A Chance to Start Anew
Why doesn’t the training stick?
We asked ourselves that question many times. Full of hope and possibility, we’d send employees to leadership development sessions, anticipating that they’d grow into their potential. A few did; most didn’t.
One day, Amy, our L&D director, had another of her glorious eureka moments—the company’s existing systems and processes were inhibiting new behaviors promoted in training from taking root. Like gardeners, we were placing our seedlings in an environment not conducive to their growth.
Senior management saw the situation differently. They said the training was ineffective, a waste of time and money. They weren’t interested in “tilling the soil” to ferret out biases and/or outdated practices and beliefs that stifled better leadership. The big bosses wanted to keep on making money. Our evolutionary efforts to improve leadership practices were ineffective in an environment that liked the status quo.
Our efforts at large scale change didn’t work because we lacked a revolutionary trigger that would propel rapid and pervasive change. Today’s Covid-19 pandemic is such a trigger.
Covid-19 has blown existing system routines and status quo patterns to smithereens. On one hand, the large amounts of fast change generated by the pandemic are bad. On the other, an opportunity for good has been created.
“The container in which we allow ourselves to experience life often gets smaller and smaller, until we can’t move without bumping up against a wall.” ~Steven Leonard
We don’t have to flip the switch and immediately go back to what we knew and did before. If we choose, we can make and take the time and space to assess. If we choose, we can willingly make ourselves uncomfortable and make it safe for others to do the same. A pause to re-assess the status quo can be both an evolutionary and revolutionary moment—a time for both improvement and innovation.
To seize the opportunity to start anew, we can ask hard questions about the status quo, probe what’s profoundly important, and refuse to settle for easy answers.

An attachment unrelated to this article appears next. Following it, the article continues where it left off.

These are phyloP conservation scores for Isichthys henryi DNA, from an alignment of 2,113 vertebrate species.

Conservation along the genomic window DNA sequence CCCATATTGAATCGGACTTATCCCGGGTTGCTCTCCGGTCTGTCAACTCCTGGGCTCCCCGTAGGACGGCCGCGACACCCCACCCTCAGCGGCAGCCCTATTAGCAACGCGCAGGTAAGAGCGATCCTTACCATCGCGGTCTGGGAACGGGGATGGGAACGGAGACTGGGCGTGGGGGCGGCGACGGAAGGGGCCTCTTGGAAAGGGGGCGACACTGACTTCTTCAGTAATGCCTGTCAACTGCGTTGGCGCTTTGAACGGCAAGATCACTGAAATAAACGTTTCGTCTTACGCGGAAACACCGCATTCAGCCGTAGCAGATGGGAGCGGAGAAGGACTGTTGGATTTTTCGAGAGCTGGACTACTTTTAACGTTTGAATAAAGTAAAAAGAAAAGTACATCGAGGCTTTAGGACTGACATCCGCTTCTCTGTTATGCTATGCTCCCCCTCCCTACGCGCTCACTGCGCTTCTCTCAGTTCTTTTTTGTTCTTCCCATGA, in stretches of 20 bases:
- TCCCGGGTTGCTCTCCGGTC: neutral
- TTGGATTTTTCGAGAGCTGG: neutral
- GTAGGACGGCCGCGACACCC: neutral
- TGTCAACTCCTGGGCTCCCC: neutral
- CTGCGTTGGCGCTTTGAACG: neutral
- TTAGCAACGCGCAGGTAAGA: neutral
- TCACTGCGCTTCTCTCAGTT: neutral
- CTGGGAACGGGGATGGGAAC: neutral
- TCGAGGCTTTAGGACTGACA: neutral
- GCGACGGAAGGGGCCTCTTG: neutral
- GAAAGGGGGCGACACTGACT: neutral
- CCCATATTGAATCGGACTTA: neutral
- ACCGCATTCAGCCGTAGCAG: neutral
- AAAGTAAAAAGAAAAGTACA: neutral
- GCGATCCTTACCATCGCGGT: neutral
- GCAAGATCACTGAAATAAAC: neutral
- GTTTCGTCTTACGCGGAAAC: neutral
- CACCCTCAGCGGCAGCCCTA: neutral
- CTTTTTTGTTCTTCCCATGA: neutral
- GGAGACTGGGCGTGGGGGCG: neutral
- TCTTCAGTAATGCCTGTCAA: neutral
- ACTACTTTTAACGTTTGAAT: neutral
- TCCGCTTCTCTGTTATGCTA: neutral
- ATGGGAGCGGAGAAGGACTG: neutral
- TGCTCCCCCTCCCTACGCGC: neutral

Let’s ask ourselves:
- Why have we always done such-and-such? What purpose does all the levels of sign-off in the approval process have, and are they needed?
- Is there a better way to do such-and-such? Do all our meetings yield the results we seek? If not, how can we address communication and problem-solving better?
- Why do we believe such-and-such to be true? Why do we think we have to monitor teleworkers for productivity? What facts exist to prove they’re unproductive?
- Why do we reward such-and-such? Why are the people who think like the boss the first to be promoted? Recognized? Included?
- Why do we punish such-and-such? Those who willingly express differences of thought, opinion, perspective, and experience are described as troublemakers and not team players. Why is that?
- How is it that such-and-such looks and acts a certain way? Why are all our senior team members white and male?
- Do we say such-and-such is important, yet only give it lip service? When we measure diversity, are we only counting those who look different while keeping them separate? Do we sacrifice relationships for results? Do we forfeit the long-term to protect the short-term? Do we encourage employees to forego emotion in pursuit of logic?
- Are we stuck in a rut? Have the routines and patterns of doing business become so familiar and comfortable that they’ve made us blind and closed our minds?
Reopening can be a unique opportunity to see with beginner’s eyes and reset what we do and think.
“In the beginner's mind there are many possibilities, but in the expert's mind there are few.” ~Shunryu Suzuki
“Something interesting happens when we approach situations from a perspective of humility. It opens us up to possibilities as we choose open-mindedness and curiosity over protecting our point of view. This translates into moving away from pushing to allowing, from insecure to secure, from seeking approval to seeking enlightenment.” ~Bruna Martinuzzi
As we step into a new normal post-pandemic, if we want, we can choose to be gardeners who improve or change the workplace environment to everyone’s betterment.